The Family of Gough, of Woolaston, is said to have been descended from that Sir Matthew Gough who fought in France under Henry V. and was slain on London Bridge, by the Kentish rebels, in 1450, but this is not certain.

The following facts about this family may be taken as true:

1. In 1593 was proved the will of Henry Gough, of Bristol, who seems to have been one of the Society of Merchant Adventurers, and mention is made of " his house in Bream, his money and houses in Bristol, his lands and tenements in the Forest of Dean, and his estate upon the seas, and beyond the seas".

2. The Manor of Willsbury, in the Parish of St.Briavels, came into the possession of the Gough's by the marriage of George Gough, who as probably the son of Henry Gough, the Merchant Venturer, with Mary, the daughter of William Warren, who held Willsbury in the reign of Queen Elizabeth.

3. In the next generation we naturally meet with Warren Gough, the son of George Gough and Mary (Warren), who resided at Willsbury and married Dorothy Berero, of Awre, and became in his turn the father of that James Gough of Pastor's Hill, who married Mary Wishe, and was the benefactor of the Church in Bream.

4. In the Hewelsfield and S. Briavels Registers (of the 17th and 18th centuries) a large number of entries of Baptisms, Marriages, and Burials of this family may be seen. It is said, also, that one branch of the family of this family resided at Aylsmore Court, and it would seem that the Gough's inter-married with the surrounding gentry of the county.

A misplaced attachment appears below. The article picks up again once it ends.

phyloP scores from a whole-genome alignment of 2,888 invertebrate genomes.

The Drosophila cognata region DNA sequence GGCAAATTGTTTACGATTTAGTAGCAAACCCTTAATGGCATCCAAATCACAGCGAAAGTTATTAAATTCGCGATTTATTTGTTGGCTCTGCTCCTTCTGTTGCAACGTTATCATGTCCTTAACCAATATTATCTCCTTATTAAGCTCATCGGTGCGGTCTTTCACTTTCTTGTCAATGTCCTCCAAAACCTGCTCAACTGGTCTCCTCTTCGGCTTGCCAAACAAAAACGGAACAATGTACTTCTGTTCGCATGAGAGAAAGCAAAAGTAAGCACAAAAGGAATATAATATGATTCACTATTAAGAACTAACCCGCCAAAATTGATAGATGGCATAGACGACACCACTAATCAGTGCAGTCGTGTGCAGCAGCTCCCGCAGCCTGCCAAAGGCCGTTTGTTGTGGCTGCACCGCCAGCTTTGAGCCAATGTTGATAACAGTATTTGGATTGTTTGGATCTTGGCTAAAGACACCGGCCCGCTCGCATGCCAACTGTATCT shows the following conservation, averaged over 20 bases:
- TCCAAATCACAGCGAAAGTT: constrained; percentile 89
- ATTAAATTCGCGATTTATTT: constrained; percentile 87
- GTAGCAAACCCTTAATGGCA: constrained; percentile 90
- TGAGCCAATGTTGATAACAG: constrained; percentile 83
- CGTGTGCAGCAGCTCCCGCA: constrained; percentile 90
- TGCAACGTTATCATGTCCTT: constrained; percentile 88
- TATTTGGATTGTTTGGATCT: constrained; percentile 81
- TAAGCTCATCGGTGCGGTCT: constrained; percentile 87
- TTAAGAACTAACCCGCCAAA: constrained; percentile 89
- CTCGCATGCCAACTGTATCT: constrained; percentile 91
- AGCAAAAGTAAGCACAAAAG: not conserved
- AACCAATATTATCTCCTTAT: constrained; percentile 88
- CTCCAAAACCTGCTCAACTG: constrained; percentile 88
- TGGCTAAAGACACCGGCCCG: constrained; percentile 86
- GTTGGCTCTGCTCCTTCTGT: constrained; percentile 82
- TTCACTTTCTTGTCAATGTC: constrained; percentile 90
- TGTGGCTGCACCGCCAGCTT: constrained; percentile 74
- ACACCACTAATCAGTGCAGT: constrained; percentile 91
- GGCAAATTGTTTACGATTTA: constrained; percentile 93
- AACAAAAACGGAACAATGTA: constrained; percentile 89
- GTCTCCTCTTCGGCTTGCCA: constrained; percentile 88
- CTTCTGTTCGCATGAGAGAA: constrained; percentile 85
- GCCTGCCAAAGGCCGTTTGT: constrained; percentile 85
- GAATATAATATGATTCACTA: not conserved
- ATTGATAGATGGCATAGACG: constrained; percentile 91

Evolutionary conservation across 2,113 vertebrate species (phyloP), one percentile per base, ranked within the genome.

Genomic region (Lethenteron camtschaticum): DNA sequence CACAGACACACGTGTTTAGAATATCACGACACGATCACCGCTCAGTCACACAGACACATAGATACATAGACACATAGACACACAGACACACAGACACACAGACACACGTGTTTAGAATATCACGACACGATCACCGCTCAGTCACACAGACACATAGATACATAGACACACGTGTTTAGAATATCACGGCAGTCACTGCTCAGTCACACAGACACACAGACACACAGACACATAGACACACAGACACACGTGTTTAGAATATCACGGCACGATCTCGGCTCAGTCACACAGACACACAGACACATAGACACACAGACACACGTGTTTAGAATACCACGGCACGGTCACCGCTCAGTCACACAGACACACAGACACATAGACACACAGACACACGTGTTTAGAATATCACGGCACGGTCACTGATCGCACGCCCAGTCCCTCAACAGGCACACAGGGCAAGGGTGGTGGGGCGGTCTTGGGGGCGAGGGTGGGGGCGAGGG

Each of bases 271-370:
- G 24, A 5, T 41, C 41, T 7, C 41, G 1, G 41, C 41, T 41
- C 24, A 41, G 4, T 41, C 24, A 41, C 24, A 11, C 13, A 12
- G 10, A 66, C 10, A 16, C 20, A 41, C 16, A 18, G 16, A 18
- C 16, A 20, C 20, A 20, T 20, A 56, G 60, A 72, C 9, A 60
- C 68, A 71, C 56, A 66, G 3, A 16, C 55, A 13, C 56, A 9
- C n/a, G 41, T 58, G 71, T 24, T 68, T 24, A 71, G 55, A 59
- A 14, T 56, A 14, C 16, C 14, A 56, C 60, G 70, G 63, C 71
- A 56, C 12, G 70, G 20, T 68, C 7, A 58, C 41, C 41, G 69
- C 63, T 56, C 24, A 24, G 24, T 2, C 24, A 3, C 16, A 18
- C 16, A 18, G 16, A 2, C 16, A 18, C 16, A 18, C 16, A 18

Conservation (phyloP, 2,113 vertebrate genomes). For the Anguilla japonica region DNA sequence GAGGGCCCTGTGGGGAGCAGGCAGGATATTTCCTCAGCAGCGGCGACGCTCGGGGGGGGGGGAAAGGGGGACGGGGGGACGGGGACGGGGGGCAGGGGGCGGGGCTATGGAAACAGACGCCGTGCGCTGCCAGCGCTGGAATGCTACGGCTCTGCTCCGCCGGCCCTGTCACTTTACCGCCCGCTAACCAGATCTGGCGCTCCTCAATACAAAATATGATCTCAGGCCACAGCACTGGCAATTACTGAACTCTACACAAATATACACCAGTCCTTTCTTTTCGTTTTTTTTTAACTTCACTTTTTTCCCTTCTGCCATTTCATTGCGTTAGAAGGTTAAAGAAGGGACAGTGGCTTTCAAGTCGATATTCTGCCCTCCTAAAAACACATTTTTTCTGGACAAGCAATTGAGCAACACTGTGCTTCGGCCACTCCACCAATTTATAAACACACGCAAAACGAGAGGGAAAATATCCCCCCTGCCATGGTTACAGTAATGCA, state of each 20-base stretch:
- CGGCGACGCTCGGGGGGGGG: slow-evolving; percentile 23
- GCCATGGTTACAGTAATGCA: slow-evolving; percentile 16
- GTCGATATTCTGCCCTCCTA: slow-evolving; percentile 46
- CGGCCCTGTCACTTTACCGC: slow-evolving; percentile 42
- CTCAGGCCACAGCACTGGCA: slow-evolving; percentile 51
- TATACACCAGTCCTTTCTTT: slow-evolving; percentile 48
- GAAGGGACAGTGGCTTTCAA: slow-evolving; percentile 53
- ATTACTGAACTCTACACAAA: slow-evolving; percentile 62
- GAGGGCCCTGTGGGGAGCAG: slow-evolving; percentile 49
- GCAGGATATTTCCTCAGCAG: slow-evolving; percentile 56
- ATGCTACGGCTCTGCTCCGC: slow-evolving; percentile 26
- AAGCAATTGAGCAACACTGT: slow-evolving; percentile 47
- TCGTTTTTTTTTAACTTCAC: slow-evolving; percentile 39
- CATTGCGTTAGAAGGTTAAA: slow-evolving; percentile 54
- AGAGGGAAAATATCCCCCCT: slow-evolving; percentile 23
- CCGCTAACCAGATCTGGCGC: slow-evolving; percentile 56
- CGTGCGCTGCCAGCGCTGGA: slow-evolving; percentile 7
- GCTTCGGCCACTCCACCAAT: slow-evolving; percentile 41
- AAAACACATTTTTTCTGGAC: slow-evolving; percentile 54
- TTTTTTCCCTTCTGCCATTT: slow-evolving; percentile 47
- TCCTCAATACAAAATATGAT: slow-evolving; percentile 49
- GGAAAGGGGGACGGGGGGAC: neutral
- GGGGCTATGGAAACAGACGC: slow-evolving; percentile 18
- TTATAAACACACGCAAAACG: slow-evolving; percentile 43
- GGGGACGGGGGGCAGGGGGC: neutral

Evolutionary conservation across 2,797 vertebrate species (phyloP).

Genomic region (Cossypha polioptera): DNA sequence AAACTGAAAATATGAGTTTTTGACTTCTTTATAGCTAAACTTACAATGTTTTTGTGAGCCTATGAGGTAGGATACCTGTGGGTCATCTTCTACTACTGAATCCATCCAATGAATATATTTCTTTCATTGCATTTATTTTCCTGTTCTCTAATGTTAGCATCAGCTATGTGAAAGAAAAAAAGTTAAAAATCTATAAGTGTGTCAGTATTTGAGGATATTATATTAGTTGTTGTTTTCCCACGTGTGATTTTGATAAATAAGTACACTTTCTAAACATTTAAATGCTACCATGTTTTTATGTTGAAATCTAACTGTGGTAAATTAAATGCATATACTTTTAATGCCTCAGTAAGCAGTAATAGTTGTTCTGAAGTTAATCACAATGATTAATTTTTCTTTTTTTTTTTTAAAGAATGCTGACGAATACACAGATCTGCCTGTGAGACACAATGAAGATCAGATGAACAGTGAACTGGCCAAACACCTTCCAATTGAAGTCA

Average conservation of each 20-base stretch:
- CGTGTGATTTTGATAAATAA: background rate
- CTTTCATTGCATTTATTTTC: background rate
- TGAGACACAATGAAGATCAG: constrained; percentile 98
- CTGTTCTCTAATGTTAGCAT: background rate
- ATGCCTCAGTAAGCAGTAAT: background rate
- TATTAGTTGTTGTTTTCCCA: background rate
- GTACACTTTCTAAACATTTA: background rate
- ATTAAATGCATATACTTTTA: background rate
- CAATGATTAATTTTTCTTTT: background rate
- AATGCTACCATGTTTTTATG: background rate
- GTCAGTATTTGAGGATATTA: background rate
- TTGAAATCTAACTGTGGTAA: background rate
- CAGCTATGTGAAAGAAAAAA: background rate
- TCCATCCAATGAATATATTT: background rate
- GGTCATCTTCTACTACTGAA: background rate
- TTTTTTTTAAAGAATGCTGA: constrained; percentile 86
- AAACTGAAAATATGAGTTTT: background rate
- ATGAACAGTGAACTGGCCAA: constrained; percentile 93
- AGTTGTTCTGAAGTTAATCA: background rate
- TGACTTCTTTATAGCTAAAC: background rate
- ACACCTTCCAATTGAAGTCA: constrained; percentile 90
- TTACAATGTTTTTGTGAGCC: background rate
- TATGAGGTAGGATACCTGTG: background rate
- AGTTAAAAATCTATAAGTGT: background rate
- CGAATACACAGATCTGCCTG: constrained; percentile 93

5. Rudder says in his history ( l799 ) "Pastor's Hill is the house of William Gough, junior, great grandson of William Gough, of Willsbury, which estate was given him by James Gough, son of Warren Gough, of Willsbury.

It is not possible to be certain as to the "house in Bream" mentioned in the will of Henry Gough, the Merchant Venturer, but it is quite possible it may have been what is now the New Inn, or it may have been Pastor's Hill. The former house bears initials upon the mantle-piece, dated 1637, which are quite suitable to the Gough's, and the latter was certainly their property at a later date, though it seems likely — see our last article—to have belonged to the Donning's before it came to the Gough's.
It would appear from the above facts that the Gough's were intimately connected with Bream during the 17th and 18th centuries, and yet not sufficiently so to make it their christening or burying place. James and Mary Gough were benefactors of the Church in presenting beautiful Communion Vessels to the Chapel of Bream in 1680, and in originating the Bream Chapel Charity at approximately the same date.
James Gough seems to have left no children when he died in 1691 and on his widow, Mary's death in 1718, her life interest ceasing, the estate passed to William Gough, a cousin of a younger generation. Today the name of Gough is practically unknown in this part of the county, but it will always be deservedly remembered in Bream by those who love the Church and the poor.